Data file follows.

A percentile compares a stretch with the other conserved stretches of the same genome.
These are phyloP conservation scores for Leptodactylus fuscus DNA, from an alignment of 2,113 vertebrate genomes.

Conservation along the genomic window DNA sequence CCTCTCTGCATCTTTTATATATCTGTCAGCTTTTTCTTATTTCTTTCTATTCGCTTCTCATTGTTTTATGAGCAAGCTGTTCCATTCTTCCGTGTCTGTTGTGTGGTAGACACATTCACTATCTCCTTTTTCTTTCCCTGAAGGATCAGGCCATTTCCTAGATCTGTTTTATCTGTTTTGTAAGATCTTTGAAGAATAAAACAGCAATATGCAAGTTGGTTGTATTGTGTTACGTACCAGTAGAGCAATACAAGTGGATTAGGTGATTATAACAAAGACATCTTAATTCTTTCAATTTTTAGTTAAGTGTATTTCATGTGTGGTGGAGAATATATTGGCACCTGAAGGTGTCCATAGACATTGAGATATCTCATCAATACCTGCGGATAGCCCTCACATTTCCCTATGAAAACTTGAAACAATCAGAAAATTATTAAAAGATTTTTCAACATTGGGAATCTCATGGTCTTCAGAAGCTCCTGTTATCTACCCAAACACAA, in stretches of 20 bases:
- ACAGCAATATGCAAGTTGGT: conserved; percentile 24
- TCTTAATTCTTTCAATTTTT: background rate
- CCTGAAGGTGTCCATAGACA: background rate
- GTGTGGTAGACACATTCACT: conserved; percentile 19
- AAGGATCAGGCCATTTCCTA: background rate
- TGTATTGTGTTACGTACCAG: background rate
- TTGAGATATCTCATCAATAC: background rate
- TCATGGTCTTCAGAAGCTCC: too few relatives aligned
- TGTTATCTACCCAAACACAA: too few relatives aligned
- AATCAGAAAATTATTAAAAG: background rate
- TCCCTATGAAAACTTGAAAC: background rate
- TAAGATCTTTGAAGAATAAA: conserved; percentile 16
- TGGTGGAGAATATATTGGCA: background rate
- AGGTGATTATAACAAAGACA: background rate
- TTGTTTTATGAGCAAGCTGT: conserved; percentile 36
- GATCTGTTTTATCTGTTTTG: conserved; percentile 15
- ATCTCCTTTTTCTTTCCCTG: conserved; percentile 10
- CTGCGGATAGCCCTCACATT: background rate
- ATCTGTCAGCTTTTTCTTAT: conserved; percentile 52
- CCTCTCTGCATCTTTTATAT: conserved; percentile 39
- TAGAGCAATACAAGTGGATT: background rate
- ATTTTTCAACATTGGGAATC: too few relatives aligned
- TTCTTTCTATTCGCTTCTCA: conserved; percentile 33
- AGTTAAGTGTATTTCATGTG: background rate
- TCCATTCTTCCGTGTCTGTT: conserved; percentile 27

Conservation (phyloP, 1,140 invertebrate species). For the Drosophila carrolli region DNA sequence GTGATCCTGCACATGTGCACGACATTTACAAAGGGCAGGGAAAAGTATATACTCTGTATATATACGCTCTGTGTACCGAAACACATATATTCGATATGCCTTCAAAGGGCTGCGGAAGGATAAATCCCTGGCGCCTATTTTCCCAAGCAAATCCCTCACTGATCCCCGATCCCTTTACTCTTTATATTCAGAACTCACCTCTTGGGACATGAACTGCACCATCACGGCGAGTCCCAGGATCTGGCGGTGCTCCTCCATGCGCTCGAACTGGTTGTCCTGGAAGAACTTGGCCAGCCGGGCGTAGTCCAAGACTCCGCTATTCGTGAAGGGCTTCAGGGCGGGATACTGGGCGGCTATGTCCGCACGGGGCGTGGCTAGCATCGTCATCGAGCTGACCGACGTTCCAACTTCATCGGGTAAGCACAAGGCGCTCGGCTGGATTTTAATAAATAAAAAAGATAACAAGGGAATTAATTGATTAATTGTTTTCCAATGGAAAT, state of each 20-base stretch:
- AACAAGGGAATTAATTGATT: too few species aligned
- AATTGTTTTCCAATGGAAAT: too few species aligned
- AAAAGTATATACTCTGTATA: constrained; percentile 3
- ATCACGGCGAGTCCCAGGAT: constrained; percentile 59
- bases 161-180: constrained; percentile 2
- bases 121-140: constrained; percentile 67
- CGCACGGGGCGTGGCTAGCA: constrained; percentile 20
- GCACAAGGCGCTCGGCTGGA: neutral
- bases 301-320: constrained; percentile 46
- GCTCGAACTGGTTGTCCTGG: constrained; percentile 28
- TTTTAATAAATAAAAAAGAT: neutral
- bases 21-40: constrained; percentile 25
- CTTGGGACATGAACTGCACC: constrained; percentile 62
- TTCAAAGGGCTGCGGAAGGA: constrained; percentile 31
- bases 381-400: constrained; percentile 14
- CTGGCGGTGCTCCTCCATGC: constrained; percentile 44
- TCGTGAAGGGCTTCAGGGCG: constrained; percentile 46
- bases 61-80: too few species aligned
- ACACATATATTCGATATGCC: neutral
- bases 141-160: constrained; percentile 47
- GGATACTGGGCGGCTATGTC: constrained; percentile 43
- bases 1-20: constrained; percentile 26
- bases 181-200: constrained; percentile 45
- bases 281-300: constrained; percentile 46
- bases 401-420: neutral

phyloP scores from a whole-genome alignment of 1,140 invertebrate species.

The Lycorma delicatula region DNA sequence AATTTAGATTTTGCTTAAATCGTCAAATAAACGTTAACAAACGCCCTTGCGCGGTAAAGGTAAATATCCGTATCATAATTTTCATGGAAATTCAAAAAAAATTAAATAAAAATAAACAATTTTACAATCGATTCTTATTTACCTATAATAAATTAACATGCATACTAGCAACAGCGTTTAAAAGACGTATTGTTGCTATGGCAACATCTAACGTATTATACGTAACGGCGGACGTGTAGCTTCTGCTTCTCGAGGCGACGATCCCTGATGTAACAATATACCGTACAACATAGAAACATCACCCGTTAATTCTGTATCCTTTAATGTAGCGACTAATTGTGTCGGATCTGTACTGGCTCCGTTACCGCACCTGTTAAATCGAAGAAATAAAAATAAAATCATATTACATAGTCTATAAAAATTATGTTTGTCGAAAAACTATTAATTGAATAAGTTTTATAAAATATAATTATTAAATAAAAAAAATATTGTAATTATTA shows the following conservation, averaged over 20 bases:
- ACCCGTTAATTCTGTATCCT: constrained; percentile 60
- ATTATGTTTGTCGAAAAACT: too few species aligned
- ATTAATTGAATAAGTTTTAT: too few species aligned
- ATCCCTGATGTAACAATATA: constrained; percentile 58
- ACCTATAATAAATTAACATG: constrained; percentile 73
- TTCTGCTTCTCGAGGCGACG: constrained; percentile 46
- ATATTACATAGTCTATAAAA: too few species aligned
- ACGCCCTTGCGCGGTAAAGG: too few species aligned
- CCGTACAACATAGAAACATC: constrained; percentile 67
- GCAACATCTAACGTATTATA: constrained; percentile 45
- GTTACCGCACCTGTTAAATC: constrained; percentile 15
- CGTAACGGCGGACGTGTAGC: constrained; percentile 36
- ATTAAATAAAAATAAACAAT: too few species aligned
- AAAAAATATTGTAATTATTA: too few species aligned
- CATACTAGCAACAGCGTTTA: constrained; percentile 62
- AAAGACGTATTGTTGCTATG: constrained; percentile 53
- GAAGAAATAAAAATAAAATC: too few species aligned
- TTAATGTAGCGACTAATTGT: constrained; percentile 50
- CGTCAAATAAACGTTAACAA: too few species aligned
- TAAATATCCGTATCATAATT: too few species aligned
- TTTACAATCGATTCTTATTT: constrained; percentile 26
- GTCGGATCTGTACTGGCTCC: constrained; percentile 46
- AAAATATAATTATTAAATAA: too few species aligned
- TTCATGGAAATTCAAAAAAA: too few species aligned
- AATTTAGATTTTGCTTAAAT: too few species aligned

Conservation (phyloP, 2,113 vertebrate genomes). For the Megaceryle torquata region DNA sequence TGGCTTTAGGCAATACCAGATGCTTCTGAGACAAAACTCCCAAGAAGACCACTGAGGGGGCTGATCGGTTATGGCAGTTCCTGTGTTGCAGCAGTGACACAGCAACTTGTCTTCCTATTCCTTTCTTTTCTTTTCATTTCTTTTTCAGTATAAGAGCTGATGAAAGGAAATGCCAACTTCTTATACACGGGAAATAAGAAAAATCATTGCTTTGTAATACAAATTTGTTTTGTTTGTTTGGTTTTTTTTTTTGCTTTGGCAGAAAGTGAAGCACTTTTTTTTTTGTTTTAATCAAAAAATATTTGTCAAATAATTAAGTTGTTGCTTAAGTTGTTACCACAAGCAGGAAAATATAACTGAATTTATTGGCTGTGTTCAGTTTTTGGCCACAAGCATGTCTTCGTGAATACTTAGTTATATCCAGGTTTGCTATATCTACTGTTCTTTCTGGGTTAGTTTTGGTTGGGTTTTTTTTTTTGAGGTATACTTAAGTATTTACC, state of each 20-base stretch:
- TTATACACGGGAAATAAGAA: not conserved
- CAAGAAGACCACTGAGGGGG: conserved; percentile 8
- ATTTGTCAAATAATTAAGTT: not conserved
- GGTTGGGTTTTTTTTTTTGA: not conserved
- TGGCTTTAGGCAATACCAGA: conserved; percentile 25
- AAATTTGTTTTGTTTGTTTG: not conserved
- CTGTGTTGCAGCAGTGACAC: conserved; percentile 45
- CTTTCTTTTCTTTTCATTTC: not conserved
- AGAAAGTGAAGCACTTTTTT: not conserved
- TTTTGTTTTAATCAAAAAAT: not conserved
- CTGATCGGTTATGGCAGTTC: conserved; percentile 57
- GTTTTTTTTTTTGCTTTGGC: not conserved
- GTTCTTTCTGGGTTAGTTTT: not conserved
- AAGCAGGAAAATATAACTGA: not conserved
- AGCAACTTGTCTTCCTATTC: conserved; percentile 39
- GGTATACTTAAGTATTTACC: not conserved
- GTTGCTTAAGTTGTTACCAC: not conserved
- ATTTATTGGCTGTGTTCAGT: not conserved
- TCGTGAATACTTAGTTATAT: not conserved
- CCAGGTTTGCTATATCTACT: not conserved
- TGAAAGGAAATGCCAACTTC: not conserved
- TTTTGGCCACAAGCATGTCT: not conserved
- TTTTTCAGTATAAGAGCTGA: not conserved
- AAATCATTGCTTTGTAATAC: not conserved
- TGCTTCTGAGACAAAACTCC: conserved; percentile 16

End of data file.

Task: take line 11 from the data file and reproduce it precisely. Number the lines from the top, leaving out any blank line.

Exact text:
- TCATGGTCTTCAGAAGCTCC: too few relatives aligned